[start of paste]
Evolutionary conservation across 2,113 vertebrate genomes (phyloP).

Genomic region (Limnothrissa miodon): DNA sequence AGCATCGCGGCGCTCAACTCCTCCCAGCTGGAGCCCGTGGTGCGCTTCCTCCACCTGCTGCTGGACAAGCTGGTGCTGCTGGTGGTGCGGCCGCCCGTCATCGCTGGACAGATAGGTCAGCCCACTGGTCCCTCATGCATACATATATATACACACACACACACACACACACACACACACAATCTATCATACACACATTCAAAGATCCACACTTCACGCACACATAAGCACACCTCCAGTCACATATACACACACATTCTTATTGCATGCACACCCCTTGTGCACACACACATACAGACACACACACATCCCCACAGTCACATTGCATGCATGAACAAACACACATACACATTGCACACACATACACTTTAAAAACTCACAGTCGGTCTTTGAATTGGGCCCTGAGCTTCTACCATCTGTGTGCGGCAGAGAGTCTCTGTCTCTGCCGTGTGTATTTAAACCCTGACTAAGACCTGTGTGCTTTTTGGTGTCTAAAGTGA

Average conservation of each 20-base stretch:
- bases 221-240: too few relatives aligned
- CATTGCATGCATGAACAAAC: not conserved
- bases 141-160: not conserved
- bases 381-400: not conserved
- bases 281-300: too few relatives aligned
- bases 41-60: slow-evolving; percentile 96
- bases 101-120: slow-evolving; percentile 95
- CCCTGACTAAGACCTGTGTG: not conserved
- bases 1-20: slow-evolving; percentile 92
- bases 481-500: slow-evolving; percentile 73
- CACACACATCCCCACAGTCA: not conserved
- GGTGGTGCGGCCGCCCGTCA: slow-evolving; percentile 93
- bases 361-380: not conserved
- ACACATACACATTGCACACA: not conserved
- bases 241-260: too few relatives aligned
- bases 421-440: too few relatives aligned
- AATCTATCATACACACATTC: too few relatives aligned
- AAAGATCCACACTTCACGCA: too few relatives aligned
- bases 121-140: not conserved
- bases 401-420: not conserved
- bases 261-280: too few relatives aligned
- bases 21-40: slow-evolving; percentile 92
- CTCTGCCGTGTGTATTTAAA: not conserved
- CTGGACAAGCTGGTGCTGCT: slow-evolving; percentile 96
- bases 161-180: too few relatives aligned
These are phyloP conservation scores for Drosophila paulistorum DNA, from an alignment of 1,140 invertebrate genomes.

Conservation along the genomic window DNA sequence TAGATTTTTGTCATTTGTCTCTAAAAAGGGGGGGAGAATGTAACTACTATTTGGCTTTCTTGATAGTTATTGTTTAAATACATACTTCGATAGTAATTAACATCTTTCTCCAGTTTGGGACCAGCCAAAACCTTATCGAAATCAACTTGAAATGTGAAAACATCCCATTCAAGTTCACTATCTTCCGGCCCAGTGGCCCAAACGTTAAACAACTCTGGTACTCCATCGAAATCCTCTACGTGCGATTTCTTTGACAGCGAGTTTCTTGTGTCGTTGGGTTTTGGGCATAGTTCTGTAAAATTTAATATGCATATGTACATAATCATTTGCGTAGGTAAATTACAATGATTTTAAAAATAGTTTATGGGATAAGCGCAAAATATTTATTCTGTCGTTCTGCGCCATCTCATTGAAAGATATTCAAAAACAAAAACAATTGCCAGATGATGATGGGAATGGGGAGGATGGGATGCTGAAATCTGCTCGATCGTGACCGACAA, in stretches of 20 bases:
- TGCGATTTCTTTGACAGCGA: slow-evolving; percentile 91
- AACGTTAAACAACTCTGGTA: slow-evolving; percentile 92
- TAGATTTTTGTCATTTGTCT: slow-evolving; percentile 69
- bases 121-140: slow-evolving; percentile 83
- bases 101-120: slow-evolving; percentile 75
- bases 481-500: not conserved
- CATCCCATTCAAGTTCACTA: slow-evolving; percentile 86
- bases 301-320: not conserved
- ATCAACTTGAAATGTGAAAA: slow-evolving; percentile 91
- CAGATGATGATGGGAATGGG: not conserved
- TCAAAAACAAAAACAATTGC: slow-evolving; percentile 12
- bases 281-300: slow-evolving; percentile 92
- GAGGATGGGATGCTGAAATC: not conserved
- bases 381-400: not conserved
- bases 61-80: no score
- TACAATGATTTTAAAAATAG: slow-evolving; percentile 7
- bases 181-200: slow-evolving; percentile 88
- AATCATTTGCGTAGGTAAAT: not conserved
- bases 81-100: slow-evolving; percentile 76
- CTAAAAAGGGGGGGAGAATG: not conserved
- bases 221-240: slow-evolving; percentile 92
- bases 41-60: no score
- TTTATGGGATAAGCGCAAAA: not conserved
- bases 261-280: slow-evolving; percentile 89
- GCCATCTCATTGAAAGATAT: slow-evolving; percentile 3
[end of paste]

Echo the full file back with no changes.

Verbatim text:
Evolutionary conservation across 2,113 vertebrate genomes (phyloP).

Genomic region (Limnothrissa miodon): DNA sequence AGCATCGCGGCGCTCAACTCCTCCCAGCTGGAGCCCGTGGTGCGCTTCCTCCACCTGCTGCTGGACAAGCTGGTGCTGCTGGTGGTGCGGCCGCCCGTCATCGCTGGACAGATAGGTCAGCCCACTGGTCCCTCATGCATACATATATATACACACACACACACACACACACACACACACAATCTATCATACACACATTCAAAGATCCACACTTCACGCACACATAAGCACACCTCCAGTCACATATACACACACATTCTTATTGCATGCACACCCCTTGTGCACACACACATACAGACACACACACATCCCCACAGTCACATTGCATGCATGAACAAACACACATACACATTGCACACACATACACTTTAAAAACTCACAGTCGGTCTTTGAATTGGGCCCTGAGCTTCTACCATCTGTGTGCGGCAGAGAGTCTCTGTCTCTGCCGTGTGTATTTAAACCCTGACTAAGACCTGTGTGCTTTTTGGTGTCTAAAGTGA

Average conservation of each 20-base stretch:
- bases 221-240: too few relatives aligned
- CATTGCATGCATGAACAAAC: not conserved
- bases 141-160: not conserved
- bases 381-400: not conserved
- bases 281-300: too few relatives aligned
- bases 41-60: slow-evolving; percentile 96
- bases 101-120: slow-evolving; percentile 95
- CCCTGACTAAGACCTGTGTG: not conserved
- bases 1-20: slow-evolving; percentile 92
- bases 481-500: slow-evolving; percentile 73
- CACACACATCCCCACAGTCA: not conserved
- GGTGGTGCGGCCGCCCGTCA: slow-evolving; percentile 93
- bases 361-380: not conserved
- ACACATACACATTGCACACA: not conserved
- bases 241-260: too few relatives aligned
- bases 421-440: too few relatives aligned
- AATCTATCATACACACATTC: too few relatives aligned
- AAAGATCCACACTTCACGCA: too few relatives aligned
- bases 121-140: not conserved
- bases 401-420: not conserved
- bases 261-280: too few relatives aligned
- bases 21-40: slow-evolving; percentile 92
- CTCTGCCGTGTGTATTTAAA: not conserved
- CTGGACAAGCTGGTGCTGCT: slow-evolving; percentile 96
- bases 161-180: too few relatives aligned
These are phyloP conservation scores for Drosophila paulistorum DNA, from an alignment of 1,140 invertebrate genomes.

Conservation along the genomic window DNA sequence TAGATTTTTGTCATTTGTCTCTAAAAAGGGGGGGAGAATGTAACTACTATTTGGCTTTCTTGATAGTTATTGTTTAAATACATACTTCGATAGTAATTAACATCTTTCTCCAGTTTGGGACCAGCCAAAACCTTATCGAAATCAACTTGAAATGTGAAAACATCCCATTCAAGTTCACTATCTTCCGGCCCAGTGGCCCAAACGTTAAACAACTCTGGTACTCCATCGAAATCCTCTACGTGCGATTTCTTTGACAGCGAGTTTCTTGTGTCGTTGGGTTTTGGGCATAGTTCTGTAAAATTTAATATGCATATGTACATAATCATTTGCGTAGGTAAATTACAATGATTTTAAAAATAGTTTATGGGATAAGCGCAAAATATTTATTCTGTCGTTCTGCGCCATCTCATTGAAAGATATTCAAAAACAAAAACAATTGCCAGATGATGATGGGAATGGGGAGGATGGGATGCTGAAATCTGCTCGATCGTGACCGACAA, in stretches of 20 bases:
- TGCGATTTCTTTGACAGCGA: slow-evolving; percentile 91
- AACGTTAAACAACTCTGGTA: slow-evolving; percentile 92
- TAGATTTTTGTCATTTGTCT: slow-evolving; percentile 69
- bases 121-140: slow-evolving; percentile 83
- bases 101-120: slow-evolving; percentile 75
- bases 481-500: not conserved
- CATCCCATTCAAGTTCACTA: slow-evolving; percentile 86
- bases 301-320: not conserved
- ATCAACTTGAAATGTGAAAA: slow-evolving; percentile 91
- CAGATGATGATGGGAATGGG: not conserved
- TCAAAAACAAAAACAATTGC: slow-evolving; percentile 12
- bases 281-300: slow-evolving; percentile 92
- GAGGATGGGATGCTGAAATC: not conserved
- bases 381-400: not conserved
- bases 61-80: no score
- TACAATGATTTTAAAAATAG: slow-evolving; percentile 7
- bases 181-200: slow-evolving; percentile 88
- AATCATTTGCGTAGGTAAAT: not conserved
- bases 81-100: slow-evolving; percentile 76
- CTAAAAAGGGGGGGAGAATG: not conserved
- bases 221-240: slow-evolving; percentile 92
- bases 41-60: no score
- TTTATGGGATAAGCGCAAAA: not conserved
- bases 261-280: slow-evolving; percentile 89
- GCCATCTCATTGAAAGATAT: slow-evolving; percentile 3